Do not underestimate yourself. I don’t. Time and time again, artists and creatives that go through our Catalyst Program, shock themselves at their new found business acumen. You see, they learn how to translate all those skills, discipline and qualities that make them a great artist into a great business person. They learn helpful strategies to take their careers to the next level AND they learn to finally see themselves in a more holistic way- as a craftsman or artisan, not an artiste.

What’s the difference you ask? Craftsmen or artisans realize their whole job isn’t just to create art but instead they are the whole package—an artist AND a business person. They are always learning and honing both their craft, and their business strategies. An artiste on the other hand, thinks they are a prima donna, and for them creating their art is ALL that matters whether anyone sees it or buys it or not.

4. Working Hard Doesn’t Always Equal Success:

Don’t you just hate that? I do. I wish we could all guarantee results for the work we put into our art and our business. But welcome to the fall friends. In this uncertain, fallen world, we can’t control our destiny. It’s actually not even our job to control our destiny. Isn’t that a relief?

But that doesn’t mean we give up working hard because we can’t guarantee results. You see even though we live in a fallen world, Proverbs 14:23 tells us our hard work reaps reward. The problem is we think the reward is always a successful career. It may not be. Perhaps it’s an opportunity to care for others, or illuminate truth. It may not be how we define success, but it doesn’t mean it is not successful in God’s economy.

There is a deeper and more mysterious purpose in what we do than just being successful, or rich, or famous. As artists of faith, we must recognize God is doing a deeper work in us. Because guess what? He didn’t put us on this earth to be rich or famous. He put us on this earth because God wants a relationship with us. God wants to be with us. He wants us to enjoy Him and know Him. And all the difficulties, pain and trouble we experience here is for a reason. A purpose. Our pain and suffering is meaningful. But I digress. Let’s jump back to success.


Success is a funny thing. And a thing which must be defined. For some, success is financial gain, for others it is commercial success, for others it is the approval of the critics and so on. How do you define success? And an even better question is how does God define success for you? These are important questions to wrestle with and have answers.

Now just because I bring these points up don’t assume I negate commercial, critical or financial success. I want all three for you! And sometimes the answer isn’t working harder it’s working smarter. We can work hard but the work is in the wrong area. Or the wrong part of our business and we wonder why things aren’t working. Knowing where and how to put the work in can make all the difference.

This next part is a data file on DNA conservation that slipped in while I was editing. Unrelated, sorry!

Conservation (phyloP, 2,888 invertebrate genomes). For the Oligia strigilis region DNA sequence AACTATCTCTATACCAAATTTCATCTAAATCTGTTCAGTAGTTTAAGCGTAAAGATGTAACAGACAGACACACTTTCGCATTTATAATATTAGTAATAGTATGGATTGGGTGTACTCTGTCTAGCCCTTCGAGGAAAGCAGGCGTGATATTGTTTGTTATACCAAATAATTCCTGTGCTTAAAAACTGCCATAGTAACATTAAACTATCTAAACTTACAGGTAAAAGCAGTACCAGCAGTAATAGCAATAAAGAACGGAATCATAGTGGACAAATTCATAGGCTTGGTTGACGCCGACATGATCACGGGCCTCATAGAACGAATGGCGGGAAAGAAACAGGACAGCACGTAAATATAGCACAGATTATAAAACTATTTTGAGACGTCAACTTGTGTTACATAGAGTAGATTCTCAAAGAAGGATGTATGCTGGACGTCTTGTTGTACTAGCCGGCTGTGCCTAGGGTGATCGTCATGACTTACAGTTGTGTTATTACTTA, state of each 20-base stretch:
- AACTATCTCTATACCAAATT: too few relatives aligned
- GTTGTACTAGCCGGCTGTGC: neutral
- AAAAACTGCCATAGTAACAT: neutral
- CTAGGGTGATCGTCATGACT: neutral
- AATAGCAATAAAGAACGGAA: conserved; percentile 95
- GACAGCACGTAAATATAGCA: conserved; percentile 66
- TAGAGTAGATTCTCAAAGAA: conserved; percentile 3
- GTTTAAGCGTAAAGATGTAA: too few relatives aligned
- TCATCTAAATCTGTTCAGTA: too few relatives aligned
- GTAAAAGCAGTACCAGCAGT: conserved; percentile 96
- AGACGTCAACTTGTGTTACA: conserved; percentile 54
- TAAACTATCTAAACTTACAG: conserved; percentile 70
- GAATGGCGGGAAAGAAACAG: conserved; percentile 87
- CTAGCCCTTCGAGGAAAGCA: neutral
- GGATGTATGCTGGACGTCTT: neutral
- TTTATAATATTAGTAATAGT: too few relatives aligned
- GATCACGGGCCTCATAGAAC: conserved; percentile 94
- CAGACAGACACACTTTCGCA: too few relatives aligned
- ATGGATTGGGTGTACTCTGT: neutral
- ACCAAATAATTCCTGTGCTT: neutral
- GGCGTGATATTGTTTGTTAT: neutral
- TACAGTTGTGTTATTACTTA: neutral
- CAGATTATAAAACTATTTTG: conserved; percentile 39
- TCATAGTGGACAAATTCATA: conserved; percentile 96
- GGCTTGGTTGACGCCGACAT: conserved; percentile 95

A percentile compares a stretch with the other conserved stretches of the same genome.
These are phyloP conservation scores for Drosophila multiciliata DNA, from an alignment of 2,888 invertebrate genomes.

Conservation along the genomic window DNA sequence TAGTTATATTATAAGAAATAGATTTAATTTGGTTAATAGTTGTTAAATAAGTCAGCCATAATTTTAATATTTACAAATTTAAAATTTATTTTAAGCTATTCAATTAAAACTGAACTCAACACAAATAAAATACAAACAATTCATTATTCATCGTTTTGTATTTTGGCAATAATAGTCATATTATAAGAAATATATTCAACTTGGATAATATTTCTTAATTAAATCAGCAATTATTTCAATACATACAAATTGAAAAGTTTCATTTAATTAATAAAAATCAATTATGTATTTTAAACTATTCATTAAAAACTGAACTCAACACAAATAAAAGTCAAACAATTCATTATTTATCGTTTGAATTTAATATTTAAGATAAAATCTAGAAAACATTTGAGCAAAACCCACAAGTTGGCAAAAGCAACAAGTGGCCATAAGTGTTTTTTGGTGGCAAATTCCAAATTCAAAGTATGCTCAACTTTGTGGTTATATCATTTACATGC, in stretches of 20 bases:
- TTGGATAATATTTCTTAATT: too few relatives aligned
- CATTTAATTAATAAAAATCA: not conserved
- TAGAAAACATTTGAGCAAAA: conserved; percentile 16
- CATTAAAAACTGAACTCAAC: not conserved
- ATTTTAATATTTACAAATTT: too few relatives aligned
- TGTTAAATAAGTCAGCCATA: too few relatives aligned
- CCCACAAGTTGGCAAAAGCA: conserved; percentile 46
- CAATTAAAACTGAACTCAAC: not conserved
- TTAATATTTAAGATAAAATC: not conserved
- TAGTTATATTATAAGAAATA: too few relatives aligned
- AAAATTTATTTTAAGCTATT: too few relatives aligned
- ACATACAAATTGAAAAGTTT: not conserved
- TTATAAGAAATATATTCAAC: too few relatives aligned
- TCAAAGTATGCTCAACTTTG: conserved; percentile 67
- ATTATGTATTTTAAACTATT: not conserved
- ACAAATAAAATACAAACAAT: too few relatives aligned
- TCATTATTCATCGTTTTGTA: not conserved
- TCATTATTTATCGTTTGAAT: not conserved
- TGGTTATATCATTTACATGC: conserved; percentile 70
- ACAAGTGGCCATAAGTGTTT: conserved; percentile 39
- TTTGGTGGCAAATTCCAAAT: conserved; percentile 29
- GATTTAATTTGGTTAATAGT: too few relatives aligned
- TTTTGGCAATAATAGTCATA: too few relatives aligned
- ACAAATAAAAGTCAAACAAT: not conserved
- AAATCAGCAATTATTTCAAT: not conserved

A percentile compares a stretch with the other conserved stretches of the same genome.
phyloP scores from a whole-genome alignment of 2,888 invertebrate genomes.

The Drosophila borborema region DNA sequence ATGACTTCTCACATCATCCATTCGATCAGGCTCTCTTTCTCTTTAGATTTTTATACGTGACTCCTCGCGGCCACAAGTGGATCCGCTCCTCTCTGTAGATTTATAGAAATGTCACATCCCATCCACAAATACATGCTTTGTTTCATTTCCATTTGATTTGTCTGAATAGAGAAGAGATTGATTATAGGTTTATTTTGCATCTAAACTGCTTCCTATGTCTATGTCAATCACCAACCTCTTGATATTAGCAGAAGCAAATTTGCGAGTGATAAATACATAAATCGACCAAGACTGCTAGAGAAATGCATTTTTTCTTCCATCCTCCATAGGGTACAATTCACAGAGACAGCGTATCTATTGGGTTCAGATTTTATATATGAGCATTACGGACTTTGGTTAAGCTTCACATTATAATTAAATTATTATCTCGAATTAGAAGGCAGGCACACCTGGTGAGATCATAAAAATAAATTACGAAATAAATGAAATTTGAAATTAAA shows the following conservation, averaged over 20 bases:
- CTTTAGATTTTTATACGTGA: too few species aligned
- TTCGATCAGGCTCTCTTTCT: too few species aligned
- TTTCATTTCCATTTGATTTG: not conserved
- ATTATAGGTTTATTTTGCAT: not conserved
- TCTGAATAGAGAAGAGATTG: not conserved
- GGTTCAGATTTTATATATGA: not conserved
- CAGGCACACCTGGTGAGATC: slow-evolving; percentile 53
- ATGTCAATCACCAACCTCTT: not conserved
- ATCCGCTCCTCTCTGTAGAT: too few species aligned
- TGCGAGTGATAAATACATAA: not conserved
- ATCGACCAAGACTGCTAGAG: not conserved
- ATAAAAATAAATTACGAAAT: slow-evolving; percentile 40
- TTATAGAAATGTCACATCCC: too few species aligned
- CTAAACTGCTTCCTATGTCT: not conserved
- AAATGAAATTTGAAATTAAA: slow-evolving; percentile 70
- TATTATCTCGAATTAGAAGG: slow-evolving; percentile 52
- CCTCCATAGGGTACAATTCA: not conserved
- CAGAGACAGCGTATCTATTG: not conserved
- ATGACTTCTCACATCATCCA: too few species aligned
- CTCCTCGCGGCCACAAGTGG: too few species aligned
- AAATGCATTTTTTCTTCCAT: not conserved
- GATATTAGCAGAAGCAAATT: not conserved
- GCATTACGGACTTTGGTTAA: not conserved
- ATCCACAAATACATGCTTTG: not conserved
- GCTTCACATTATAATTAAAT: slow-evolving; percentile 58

And sometimes success is defined through iteration. Trying over and over and perfecting our skills at marketing, building an audience and all the other business skills we need in today’s world. So even though we live and work in an imperfect world, keep your nose to the grindstone, open your eyes to your opportunities and remember there is more to life than your art or your business. The greater goal is fellowship with our creator.

So what’s the takeaway? As you pursue your career, know His love for you and know you are so much more than you realize. You have so many more skills, talents, ability and knowledge waiting to be unleashed.

Keep at the good work you do. Do work hard and work smart and always love God in your journey as an artist of faith.

Finally, what is your Achilles’ heel? I’d love to pray for you! Let me know in the comments below.


If you want to join in on the next Catalyst Program or Attend our upcoming FREE Art & Entrepreneurship Summit HERE

Copyright © 2020 Joel & Michelle Pelsue. All Rights Reserved. Used with Permission.

2 comments on “The Artist’s Achilles’ Heel”

  1. Wendy Widell Wolff Reply

    What I am learning more and more is that I do need to SELL the work. I spent years developing the vision and the skills, as well as the thinking that goes into the concept. How blessed I was to have that opportunity. Then one day it occurred to me that I NEEDED to let go of it. So now I am pursuing sales. And, by golly, it sells. I mourn each time I have to say good bye. But deep down it feels like a healthy thing to do. It gives me a different kind of sense of accomplishment than making the work does. I am appreciating what it is to take on a professional attitude. I learned very important skills for this process and mind set at the Catalyst program. It works friends.

    • Michelle Pelsue Reply

      Wendy thanks for the insightful perspective. Your work is amazing and all the effort and planning of it was worth all the time and care you spent! And I am thrilled your work is selling. It should it’s amazing! And it was more than a pleasure to have you be a part of the Catalyst Program! Praying for you and your flourishing.